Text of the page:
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Problem 1
A function f : S C is said to be bounded from below if there exists a constant M > 0, such that
If *(z) M for every z E S. Prove, using the definition of limit and of bounded from below, that if f
and g are functions defined in a neighborhood of 20 E C, except perhaps at 20, if limz 20 f (z) = 00,
and if g is bounded from below, then lim2 20 f(z)g(z) = 80.
Problem 2
Prove: If P is a nonconstant polynomial, then limz 8 P(z) = 80. You may not use the Fundemental
Theorem of Algebra, nor the result that a polynomial can be written as a product of linear factors.
Problem 3
Suppose that f = ut iv and that f'(zo) exists. Show that:
(a) Ux (zo) = vy(zo) and Uy (zo) = -Ux (zo)
(b) 1,5' (zo) 2 = + (UI(20))2 = (ux (zo))² + (uz(20))2.
Suggestions: Use the connections among f', fa,fy we found in class, and the facts that fx = Ux +ivx,
fy = uly + ivy, provide the decompositions of fx and fy into real and imaginary parts.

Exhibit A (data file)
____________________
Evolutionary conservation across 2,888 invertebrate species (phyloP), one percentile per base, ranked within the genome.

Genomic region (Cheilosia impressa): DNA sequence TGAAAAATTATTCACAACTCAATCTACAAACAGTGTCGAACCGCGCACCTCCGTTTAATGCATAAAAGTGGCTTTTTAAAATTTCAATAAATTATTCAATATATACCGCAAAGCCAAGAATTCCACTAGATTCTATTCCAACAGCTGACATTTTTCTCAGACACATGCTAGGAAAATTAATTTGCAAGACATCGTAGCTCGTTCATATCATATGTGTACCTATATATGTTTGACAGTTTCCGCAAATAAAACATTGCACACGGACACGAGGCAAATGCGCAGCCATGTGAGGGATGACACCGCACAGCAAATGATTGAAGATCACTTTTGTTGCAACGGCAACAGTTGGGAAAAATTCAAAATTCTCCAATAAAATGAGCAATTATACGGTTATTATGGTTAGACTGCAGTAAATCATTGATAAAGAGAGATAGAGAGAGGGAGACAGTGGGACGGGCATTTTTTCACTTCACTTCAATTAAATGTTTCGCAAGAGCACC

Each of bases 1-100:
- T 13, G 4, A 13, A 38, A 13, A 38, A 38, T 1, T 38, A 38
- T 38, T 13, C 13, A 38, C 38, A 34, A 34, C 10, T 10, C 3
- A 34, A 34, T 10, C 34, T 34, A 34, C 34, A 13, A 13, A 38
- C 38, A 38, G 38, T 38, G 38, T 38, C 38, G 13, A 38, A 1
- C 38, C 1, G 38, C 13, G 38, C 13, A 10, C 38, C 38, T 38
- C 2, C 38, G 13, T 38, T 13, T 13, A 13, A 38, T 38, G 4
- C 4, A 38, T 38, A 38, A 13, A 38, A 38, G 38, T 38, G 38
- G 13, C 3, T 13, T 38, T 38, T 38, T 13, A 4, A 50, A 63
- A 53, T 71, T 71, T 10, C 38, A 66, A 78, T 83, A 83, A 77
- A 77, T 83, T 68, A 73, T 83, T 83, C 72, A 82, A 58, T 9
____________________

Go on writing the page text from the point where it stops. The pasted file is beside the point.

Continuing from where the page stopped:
Problem 4
Suppose that f = u + iv is defined in a neighborhood of ZO E C. Prove: If f' (zo) and (f) , (zo) both
exist, then f' (zo) = 0.
Problem 5
Suppose that Z = T(x1,22, x3), where I: S2
C* is the inverse stereographic projection.
(a) Using, if you like, the formula
Z = x1 - + ix2
,
(x1,x2,x3) E s21((0,0,1)},
1 X3
express x3 as a function of r = 121, and express r as a function of x3.
(b) Verify that x(xo, 2) = (1+12(2)1/2 2 and that x(0,2) =1*, where X is the chordal metric on C*
and !* is an expression you need to supply.
Problem 6 Do not turn this problem in
Find the real and imaginary parts, and the absolute value, of Z =
1
(3+1)(1+4i)

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